The Incredible Case of Genie Wiley

Leslie Nunez, Staff Writer

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On November 4, 1970, one of the worst child abuse cases in the US came to light. The child’s name was Genie Wiley.

Wiley’s case was discovered by a Los Angeles county welfare office when she was 13.
According to Rory Carroll from The Guardian, Wiley walked strangely and held her hands up like a rabbit. Social workers believed she was about nine due to her weight and height, but were shocked to learn that she was 13. Social workers also discovered that Genie had an older brother, John Wiley, who was also abused by their father, Clark Wiley. Carroll added that in speaking with social workers, John Wiley described the home as a “concentration camp.”

According to Brad Smithfield of The Vintage News, “Clark Wiley believed that his daughter was mentally retarded and decided to lock her away.” Her father hated children and noise. Smithfield added that when she could finally describe her father’s cruelty she said, “Father hit arm. Big wood. Genie cry. Not spit. Father. Hit face – spit. Father hit big stick. Father is angry. Father hit Genie big stick. Father take piece wood hit. Cry. Father make me cry. Father is dead.”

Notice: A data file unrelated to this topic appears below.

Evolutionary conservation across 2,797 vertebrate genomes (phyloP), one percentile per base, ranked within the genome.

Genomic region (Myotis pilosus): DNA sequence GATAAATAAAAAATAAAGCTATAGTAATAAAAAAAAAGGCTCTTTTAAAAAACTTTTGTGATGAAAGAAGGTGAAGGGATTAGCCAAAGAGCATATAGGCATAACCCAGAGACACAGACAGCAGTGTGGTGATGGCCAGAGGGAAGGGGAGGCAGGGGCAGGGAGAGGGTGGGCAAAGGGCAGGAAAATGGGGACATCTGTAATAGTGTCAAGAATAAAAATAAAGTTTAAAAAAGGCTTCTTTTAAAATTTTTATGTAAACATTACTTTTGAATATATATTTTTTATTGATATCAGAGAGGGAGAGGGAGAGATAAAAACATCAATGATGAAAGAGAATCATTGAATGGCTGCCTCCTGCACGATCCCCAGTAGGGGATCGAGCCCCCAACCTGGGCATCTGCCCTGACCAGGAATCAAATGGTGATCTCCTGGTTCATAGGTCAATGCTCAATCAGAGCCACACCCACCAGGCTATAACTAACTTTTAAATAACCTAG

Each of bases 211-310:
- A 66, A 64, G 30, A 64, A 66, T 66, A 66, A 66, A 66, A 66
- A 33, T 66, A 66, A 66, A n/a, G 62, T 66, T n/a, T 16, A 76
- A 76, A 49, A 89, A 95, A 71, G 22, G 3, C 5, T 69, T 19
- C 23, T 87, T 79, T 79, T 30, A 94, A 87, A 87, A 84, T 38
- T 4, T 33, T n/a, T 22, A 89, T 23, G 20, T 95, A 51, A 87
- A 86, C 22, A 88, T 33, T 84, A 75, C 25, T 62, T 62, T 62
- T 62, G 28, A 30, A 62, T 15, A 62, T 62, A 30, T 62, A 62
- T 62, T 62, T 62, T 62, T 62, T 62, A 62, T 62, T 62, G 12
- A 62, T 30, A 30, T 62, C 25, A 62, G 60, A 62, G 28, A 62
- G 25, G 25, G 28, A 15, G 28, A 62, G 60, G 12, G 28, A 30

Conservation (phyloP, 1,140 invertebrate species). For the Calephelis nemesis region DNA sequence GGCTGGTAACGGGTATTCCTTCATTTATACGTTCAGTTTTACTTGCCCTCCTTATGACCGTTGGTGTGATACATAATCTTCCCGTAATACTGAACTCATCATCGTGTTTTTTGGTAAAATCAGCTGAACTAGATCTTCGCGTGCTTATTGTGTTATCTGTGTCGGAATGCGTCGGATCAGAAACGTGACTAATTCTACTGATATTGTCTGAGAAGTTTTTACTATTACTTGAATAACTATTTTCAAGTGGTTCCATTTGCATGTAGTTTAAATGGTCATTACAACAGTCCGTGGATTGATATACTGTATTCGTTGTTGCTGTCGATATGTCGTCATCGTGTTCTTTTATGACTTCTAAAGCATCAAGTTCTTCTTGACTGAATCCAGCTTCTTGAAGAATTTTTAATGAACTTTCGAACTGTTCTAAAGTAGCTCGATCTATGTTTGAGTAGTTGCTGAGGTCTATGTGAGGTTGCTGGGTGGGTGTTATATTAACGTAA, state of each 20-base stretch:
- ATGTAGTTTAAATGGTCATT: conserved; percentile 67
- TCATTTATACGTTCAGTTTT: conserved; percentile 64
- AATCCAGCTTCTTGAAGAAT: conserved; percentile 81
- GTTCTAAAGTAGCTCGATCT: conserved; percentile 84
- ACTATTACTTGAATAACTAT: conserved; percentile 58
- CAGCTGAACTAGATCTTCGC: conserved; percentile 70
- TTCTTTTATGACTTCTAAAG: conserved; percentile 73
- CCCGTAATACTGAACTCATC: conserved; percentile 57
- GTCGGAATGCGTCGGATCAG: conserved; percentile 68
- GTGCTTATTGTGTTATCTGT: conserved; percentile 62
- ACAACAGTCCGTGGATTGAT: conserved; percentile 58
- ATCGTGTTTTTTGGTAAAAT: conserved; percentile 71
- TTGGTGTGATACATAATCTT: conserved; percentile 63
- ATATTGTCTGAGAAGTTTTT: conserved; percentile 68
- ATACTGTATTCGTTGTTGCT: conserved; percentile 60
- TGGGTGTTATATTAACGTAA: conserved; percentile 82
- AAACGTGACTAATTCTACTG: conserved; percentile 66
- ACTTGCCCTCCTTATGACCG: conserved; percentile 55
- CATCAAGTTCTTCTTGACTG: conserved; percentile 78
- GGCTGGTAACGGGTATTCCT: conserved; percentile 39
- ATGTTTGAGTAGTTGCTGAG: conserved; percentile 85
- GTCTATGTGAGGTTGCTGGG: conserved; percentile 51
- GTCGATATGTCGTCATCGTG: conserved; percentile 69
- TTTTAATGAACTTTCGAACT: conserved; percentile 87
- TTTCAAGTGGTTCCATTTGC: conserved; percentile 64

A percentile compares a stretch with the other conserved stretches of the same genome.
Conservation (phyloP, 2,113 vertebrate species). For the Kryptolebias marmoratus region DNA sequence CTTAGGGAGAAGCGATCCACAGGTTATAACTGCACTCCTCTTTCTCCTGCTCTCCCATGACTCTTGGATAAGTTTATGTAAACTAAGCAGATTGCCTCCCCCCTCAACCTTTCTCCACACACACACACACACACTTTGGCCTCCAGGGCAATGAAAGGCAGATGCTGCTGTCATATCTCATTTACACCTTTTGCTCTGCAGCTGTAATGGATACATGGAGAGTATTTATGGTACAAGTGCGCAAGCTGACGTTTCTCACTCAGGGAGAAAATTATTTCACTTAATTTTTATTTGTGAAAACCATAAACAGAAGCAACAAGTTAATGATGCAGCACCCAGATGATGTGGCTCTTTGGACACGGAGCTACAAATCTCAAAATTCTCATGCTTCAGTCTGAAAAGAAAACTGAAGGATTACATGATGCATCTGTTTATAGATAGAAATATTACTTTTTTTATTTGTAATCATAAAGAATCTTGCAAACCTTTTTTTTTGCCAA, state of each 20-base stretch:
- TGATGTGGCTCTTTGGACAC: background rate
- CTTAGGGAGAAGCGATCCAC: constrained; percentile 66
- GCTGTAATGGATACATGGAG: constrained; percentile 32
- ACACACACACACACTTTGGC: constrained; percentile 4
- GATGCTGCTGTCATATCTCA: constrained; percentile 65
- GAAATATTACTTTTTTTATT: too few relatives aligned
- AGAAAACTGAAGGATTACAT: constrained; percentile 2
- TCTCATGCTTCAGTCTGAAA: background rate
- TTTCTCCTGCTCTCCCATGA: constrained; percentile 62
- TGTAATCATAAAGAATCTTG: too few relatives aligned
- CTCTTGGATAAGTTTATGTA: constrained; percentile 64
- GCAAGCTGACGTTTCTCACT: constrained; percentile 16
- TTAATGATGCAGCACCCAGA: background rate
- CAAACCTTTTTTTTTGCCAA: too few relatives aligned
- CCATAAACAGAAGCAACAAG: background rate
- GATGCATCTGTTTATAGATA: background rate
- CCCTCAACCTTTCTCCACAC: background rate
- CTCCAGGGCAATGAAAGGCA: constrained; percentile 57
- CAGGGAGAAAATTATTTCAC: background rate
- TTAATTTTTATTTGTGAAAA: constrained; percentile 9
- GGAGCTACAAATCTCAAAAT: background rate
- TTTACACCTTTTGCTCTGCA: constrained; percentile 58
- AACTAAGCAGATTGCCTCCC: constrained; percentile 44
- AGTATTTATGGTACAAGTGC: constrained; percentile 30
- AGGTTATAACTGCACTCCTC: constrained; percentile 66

Doctors discovered that Genie could only speak about 20 words despite being 13, which caught the attention of many scientists, especially linguistics. As a result of this discovery, Genie was a much sought after research subject on language acquisition, the process by which humans acquire the capacity to perceive and comprehend language. Although researchers hoped for her to acquire language once she received instruction, Genie had passed her critical period for language acquisition.

According to linguist Eric Lenneberg, this is a period of time where a skill is believed to be most rapidly acquired. Genie wouldn’t be able to fully acquire language.

The story of Genie Wiley, a woman who today is 61 and lives in an adult care home, is one of the saddest stories ever told of a feral child.

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